William F. Buckley: What George W. Bush Could Learn from Theodore Roosevelt and Woodrow Wilson

John B. Judis, Author Simon & Schuster $22.95 (544p) ISBN 978-0-671-45494-4
Judis, an editor of the newsmagazine In These Times, strives to draw a balanced, objective portrait of arch-conservative Buckley, whose politics he clearly deplores. The result is an equivocating, lobotomized biography, full of facts but lacking fire. Judis traces Buckley's ""defensive clannishness,'' his arrogance and competitiveness to an overwhelming need for approval from his father, a Texas oil millionaire. He is careful to praise Buckley for his personal generosity, his purported tolerance of the 1960s counterculture and the way he distanced the conservatism of his National Review from segregationists and groups like the John Birch Society. Buckley's trajectory has been downward, as Judis defines it, from his role as self-appointed spokesman of the New Right, to his current status as an uninfluential media personality who still champions 1950s Cold War verities. First serial to Manhattan Inc. (May)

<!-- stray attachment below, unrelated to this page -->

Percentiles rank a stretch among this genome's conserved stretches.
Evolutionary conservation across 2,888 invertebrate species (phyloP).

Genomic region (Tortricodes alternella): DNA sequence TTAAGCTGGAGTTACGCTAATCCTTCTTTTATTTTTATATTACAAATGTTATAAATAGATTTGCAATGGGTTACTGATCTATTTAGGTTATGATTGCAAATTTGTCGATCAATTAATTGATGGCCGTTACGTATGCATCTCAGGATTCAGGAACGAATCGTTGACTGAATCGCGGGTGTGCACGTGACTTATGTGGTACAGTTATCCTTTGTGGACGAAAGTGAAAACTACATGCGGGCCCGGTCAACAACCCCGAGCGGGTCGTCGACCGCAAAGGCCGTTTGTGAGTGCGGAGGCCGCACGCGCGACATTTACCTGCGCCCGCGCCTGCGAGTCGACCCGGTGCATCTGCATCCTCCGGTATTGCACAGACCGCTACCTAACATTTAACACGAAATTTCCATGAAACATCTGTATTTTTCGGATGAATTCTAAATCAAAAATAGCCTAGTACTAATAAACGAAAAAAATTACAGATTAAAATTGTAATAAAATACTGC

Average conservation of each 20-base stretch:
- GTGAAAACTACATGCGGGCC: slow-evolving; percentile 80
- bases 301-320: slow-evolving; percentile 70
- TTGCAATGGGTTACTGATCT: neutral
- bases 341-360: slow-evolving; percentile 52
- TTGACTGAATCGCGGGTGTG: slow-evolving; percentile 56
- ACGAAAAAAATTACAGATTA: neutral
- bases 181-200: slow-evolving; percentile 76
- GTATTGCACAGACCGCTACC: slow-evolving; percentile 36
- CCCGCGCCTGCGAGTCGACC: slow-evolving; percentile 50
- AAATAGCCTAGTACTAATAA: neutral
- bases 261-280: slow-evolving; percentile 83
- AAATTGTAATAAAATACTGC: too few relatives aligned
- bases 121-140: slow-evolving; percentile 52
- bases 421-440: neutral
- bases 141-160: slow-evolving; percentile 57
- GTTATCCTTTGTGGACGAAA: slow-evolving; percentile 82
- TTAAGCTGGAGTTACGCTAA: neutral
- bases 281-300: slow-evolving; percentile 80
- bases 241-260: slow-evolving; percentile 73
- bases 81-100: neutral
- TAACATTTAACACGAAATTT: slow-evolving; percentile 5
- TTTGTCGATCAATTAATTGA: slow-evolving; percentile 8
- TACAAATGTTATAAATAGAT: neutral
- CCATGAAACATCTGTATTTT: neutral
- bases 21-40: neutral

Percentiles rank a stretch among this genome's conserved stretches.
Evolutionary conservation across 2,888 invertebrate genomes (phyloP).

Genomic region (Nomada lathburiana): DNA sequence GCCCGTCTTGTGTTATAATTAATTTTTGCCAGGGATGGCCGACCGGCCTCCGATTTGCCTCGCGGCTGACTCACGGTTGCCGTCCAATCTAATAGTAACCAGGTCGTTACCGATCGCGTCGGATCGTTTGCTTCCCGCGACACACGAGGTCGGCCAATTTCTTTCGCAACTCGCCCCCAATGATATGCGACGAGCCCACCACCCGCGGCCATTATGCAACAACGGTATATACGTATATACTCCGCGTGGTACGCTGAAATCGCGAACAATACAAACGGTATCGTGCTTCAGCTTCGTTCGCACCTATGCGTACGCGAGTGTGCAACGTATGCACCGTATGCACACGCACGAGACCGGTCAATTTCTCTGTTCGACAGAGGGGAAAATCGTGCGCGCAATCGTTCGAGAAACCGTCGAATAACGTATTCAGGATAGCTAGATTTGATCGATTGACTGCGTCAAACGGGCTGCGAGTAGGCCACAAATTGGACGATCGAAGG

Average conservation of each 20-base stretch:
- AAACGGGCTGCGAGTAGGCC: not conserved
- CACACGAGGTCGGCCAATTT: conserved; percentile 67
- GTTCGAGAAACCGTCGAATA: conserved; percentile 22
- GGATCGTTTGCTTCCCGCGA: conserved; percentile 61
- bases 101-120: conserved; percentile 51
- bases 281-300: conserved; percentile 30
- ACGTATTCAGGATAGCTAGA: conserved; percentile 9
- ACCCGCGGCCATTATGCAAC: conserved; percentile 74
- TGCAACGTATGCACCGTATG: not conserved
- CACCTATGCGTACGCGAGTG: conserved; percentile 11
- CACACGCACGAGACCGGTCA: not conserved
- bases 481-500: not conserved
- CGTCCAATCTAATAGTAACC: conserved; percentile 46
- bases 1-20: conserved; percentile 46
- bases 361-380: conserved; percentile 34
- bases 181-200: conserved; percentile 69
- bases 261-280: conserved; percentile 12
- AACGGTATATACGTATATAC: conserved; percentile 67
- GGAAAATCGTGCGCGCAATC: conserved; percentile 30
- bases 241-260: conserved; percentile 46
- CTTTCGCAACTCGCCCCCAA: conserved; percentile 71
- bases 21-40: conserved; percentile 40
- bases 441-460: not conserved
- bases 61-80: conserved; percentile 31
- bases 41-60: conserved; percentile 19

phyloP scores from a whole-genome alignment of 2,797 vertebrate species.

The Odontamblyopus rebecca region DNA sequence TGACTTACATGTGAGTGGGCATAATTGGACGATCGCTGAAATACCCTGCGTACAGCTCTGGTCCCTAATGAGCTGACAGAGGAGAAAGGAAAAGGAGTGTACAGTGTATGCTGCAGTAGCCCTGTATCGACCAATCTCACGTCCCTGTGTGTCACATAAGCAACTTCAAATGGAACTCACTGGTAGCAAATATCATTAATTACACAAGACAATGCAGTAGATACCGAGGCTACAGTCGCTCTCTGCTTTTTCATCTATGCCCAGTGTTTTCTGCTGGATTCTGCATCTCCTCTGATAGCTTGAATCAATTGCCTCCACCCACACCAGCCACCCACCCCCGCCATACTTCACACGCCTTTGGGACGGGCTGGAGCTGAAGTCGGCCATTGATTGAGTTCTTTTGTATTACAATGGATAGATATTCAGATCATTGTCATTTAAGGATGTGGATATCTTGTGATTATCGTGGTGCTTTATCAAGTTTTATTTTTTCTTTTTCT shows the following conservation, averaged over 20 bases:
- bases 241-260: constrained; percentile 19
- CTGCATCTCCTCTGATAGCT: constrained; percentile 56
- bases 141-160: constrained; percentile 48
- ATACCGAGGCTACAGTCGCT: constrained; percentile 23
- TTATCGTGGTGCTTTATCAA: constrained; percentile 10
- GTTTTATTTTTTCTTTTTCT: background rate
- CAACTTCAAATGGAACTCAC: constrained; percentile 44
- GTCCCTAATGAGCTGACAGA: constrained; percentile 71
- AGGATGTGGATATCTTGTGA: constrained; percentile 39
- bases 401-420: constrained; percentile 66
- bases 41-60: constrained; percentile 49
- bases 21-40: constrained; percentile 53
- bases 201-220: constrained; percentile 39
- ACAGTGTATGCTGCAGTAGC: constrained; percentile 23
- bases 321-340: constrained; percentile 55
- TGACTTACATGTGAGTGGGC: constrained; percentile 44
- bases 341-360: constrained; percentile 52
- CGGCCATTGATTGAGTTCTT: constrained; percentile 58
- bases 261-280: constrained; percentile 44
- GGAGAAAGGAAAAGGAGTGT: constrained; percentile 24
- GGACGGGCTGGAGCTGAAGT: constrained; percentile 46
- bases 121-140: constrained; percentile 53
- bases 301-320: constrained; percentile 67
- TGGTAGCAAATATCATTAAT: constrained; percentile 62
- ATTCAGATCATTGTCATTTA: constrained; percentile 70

Reviewed on: 04/25/1988
Release date: 05/01/1988
Genre: Nonfiction
Paperback - 528 pages - 978-0-671-69593-4
Paperback - 528 pages - 978-0-7432-1797-2
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